Bye-Bye Debt Limit

By:  Laurence M. Vance
Bye-Bye Debt Limit

Congress is spending money at such a rapid rate that it has been forced to repeatedly revisit increasing the U.S. debt limit. Now it is simply suspending the limit, letting itself binge.

The federal debt limit is once again on autopilot. Facing the dilemma of raising the debt limit so that the federal government can borrow more money or allowing the government to default on its obligations and possibly shut down, Congress passed in February, and, while on a weekend golf vacation in Southern California, President Obama signed into law, a stand-alone bill (S. 540) to suspend the debit limit through March 15, 2015 — that is, after a new Congress has settled in following the upcoming November election.

The debt limit or debt ceiling is the maximum amount of money the government is legally allowed to borrow. Beginning in 1917, Congress established statutory limits on federal debt. According to the Government Accountability Office (GAO): “The debt limit does not control or limit the ability of the federal government to run deficits or incur obligations. Rather, it is a limit on the ability to pay obligations already incurred.” And as stated by the Treasury Department: “The debt limit does not authorize new spending commitments. It simply allows the government to finance existing legal obligations that Congresses and presidents of both parties have made in the past.”

The debt ceiling was “only” $49 billion in 1940. Surprisingly, it was actually lowered five times, in 1946, 1956, 1960, and twice in 1963, before growing to $1 trillion by September of 1981. The last time the debt limit was actually set by statute — January 28, 2012 — the limit was $16.394 trillion.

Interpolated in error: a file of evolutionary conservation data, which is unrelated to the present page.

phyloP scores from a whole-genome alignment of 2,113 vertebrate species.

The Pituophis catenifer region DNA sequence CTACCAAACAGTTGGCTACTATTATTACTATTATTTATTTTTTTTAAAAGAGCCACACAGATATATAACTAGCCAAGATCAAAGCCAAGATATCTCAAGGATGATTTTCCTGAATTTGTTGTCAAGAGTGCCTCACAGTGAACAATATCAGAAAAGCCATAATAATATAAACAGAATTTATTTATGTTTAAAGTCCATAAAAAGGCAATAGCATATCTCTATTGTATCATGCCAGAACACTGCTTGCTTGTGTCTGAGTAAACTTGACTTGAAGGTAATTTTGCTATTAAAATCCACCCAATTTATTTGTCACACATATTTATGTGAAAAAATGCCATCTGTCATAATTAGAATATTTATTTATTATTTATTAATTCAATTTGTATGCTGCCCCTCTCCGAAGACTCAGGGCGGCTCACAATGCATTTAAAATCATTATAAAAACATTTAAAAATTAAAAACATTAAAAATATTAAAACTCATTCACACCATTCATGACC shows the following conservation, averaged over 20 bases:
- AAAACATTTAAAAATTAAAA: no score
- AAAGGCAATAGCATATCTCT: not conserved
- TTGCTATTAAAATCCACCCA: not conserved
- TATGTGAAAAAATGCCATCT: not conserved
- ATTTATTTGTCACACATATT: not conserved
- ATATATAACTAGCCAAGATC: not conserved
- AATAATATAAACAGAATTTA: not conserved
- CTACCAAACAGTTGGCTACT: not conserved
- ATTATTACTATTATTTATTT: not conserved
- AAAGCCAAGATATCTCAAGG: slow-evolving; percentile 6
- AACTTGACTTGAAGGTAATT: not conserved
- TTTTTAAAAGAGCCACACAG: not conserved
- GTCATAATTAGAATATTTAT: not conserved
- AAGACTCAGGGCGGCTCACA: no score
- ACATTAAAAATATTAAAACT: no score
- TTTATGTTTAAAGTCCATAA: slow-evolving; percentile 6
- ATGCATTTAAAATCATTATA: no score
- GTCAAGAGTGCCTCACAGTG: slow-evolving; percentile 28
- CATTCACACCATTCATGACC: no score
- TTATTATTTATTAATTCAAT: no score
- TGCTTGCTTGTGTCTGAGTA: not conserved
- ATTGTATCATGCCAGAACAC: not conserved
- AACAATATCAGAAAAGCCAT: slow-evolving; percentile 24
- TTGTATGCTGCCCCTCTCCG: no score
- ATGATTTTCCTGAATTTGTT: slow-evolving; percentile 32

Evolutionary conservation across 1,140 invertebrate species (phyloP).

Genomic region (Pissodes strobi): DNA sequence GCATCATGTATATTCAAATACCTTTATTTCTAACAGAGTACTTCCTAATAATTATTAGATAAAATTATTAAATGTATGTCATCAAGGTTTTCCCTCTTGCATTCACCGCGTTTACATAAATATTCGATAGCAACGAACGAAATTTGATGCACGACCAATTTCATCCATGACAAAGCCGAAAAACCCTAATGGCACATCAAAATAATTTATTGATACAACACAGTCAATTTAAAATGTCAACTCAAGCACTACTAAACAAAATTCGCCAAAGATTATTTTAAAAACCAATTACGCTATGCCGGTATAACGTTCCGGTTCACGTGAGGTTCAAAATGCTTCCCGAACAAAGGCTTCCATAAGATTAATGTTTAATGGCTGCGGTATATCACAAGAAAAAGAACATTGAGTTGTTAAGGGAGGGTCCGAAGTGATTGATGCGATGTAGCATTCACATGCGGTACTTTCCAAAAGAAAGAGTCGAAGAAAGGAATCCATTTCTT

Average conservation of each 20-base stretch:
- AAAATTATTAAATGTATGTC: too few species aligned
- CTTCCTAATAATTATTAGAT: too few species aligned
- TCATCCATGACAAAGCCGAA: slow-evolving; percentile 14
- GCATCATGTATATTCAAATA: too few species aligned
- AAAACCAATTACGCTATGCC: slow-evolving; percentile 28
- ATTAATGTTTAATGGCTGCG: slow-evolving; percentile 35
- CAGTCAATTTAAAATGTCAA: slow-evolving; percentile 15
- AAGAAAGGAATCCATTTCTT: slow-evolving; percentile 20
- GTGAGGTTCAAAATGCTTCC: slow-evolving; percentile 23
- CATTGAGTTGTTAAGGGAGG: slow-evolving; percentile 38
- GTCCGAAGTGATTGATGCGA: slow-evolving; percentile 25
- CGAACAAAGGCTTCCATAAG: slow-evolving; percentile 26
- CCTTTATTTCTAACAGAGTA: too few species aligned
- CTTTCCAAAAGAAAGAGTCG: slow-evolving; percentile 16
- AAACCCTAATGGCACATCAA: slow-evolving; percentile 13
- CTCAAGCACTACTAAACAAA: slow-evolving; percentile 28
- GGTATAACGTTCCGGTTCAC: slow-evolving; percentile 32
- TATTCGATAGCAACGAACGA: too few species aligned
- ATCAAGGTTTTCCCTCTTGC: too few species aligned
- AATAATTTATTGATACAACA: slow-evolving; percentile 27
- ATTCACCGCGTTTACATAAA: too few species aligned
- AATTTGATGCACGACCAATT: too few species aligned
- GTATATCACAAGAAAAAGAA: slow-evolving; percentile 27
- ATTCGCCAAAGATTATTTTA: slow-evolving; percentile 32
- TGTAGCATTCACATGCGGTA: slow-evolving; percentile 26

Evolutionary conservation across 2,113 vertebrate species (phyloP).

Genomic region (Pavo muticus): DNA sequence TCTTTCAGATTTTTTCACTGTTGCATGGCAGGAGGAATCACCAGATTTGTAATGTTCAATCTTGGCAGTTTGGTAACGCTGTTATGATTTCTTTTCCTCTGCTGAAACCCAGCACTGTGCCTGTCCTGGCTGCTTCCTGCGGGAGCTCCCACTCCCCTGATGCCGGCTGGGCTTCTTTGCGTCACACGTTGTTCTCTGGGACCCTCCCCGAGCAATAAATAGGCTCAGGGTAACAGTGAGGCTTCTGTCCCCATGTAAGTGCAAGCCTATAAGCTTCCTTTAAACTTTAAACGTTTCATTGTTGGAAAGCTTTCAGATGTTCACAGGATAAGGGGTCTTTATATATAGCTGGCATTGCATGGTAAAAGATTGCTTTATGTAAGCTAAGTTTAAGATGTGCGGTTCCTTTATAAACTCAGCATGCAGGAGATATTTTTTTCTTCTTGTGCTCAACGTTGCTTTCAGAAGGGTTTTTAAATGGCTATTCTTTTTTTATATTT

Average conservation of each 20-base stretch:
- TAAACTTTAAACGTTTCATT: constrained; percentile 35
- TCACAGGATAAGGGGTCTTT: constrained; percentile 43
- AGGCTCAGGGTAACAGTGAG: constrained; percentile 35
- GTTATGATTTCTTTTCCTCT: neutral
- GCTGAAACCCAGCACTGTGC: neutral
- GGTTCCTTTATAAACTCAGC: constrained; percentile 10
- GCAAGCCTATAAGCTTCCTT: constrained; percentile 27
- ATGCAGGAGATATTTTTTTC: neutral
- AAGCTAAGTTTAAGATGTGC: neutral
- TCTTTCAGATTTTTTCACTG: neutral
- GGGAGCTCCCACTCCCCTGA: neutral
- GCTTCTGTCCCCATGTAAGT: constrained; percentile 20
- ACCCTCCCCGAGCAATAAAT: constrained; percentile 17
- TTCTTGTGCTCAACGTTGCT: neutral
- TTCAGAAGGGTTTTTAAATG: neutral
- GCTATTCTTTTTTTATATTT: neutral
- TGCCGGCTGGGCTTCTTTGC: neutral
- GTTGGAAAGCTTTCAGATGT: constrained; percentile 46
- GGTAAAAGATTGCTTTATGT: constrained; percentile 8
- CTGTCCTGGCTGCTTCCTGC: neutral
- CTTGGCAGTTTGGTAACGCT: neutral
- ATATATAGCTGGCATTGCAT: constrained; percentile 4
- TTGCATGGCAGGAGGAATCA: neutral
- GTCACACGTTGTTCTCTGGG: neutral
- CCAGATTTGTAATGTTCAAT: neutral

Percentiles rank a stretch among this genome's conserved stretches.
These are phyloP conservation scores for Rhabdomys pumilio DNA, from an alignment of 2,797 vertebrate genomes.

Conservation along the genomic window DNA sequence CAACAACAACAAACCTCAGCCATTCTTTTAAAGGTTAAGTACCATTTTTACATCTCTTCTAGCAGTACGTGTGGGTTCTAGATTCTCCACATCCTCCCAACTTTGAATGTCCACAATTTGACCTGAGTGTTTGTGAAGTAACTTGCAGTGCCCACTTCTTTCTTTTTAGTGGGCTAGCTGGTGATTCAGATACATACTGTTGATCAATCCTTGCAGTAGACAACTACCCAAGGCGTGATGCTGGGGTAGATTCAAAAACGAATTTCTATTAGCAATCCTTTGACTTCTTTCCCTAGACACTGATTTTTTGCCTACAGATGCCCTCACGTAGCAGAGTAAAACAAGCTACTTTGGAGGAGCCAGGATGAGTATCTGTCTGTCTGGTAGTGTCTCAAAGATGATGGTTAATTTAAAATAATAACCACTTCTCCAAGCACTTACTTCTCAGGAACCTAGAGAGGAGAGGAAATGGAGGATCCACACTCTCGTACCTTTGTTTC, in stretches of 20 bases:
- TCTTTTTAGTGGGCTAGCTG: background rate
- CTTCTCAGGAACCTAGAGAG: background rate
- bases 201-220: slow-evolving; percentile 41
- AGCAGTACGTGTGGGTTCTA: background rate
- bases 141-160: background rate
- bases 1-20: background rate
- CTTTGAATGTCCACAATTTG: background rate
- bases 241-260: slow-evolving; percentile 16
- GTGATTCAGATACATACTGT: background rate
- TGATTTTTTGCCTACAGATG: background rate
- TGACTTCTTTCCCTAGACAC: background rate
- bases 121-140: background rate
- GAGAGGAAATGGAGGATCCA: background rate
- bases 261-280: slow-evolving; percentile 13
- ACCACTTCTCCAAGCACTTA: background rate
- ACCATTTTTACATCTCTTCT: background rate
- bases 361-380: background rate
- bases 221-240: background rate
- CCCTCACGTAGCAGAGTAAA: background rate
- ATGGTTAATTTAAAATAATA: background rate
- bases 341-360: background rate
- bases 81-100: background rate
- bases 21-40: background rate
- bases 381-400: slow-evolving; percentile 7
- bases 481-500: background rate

Federal debt can increase in two ways, as explained in The Debt Limit: History and Recent Increases, issued by the Congressional Research Service:

First, debt increases when the government sells debt to the public to finance budget deficits and acquire the financial resources needed to meet its obligations. This increases debt held by the public. Second, debt increases when the federal government issues debt to certain government accounts, such as the Social Security, Medicare, and Transportation trust funds, in exchange for their reported surpluses. This increases debt held by government accounts. The sum of debt held by the public and debt held by government accounts is the total federal debt. Surpluses reduce debt held by the public, while deficits raise it. [Emphasis in original.]

The federal debt is currently over $17.3 trillion — well above the last statutory debt limit of $16.394 trillion — and increasing by over $2 billion every day.

Click here to read the entire article.

The JBS Weekly Member Update offers activism tips, new educational tools, upcoming events, and JBS perspective. Every Monday this e-newsletter will keep you informed on current action projects and offer insight into news events you won't hear from the mainstream media.
JBS Facebook JBS Twitter JBS YouTube JBS RSS Feed